Without financial aid at a private institution, a college degree is going to run you close to, and probably more than, $200,000. That’s a big hole to climb out of early on. And considering government-backed college loans are still very much a thing, there have been few incentives for colleges to even think about reducing costs. In fact, it’s been the opposite.


One of the long promises of going to a four-year college or university, and why they are asking, “Is college a scam,” was that when you graduated the workforce would welcome you with open arms. On some levels, this is still the case. Many, many jobs still require a college degree as a requisite for employment. Entering the workforce in many fields is going to mean having to flash that college diploma at some point. 

On a high level, there are still significant benefits to having a college degree and graduating from a four-year school. For starters, according to Forbes, college graduates still earn, on average, more than those with just a high school degree. The latest numbers on this have those with Bachelor’s degrees earning in the neighborhood of $65,000 per year (median) and those with high school diplomas right around $39,000 (median) per year. So in the aggregate, having a college degree does lead to high wages and lifetime earnings.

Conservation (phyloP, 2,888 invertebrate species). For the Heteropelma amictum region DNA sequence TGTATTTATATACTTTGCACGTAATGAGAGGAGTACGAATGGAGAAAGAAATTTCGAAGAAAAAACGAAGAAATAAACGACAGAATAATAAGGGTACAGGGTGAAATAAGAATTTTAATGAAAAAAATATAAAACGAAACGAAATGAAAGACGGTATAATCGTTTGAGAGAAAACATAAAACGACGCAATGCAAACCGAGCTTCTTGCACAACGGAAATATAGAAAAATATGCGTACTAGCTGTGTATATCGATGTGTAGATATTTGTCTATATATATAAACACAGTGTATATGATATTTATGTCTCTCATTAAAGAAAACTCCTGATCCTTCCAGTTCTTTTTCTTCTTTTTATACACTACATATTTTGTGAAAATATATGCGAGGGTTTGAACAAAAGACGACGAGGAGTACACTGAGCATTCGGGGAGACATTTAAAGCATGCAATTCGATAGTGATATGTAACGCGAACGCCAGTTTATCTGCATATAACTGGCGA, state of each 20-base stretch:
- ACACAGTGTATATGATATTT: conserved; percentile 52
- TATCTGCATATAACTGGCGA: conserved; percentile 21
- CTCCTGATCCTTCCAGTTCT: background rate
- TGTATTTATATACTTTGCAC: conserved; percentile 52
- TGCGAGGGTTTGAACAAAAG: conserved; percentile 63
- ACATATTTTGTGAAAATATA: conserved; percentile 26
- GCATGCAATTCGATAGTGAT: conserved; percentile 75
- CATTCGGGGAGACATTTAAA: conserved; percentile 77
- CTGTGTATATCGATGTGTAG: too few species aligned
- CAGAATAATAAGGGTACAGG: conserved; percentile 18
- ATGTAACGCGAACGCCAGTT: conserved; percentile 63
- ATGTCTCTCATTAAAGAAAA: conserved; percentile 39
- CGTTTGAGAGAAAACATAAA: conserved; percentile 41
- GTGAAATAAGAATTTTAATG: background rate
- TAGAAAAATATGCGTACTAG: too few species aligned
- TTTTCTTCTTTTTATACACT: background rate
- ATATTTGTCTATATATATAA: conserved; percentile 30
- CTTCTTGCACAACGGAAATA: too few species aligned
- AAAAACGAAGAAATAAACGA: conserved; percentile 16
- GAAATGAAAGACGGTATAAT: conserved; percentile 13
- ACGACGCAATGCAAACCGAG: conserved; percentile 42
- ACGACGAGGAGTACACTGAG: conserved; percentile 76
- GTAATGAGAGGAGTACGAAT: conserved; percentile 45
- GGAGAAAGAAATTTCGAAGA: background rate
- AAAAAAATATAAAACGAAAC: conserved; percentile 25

Where these numbers get skewed, and where more and more people wonder whether college is a scam is around the actual degree, the cost to obtain it, and the prospects for earnings following graduation in the job market. This is where more and more people are seeing a disconnect between the prospect of getting a college degree and the barometer for success afterward.


For instance, when considering is college a scam, we can look at some degrees and fields where the juice isn’t necessarily worth the squeeze. According to Prep Scholar, there are a number of fields that require college degrees with median salaries almost too low to consider the cost of the education to be “worth it”. This isn’t to say that they aren’t noble fields, and one can’t eventually make a good living. It’s more pointing out that the cost of education has risen at rates well outpacing those fields’ median and average salaries.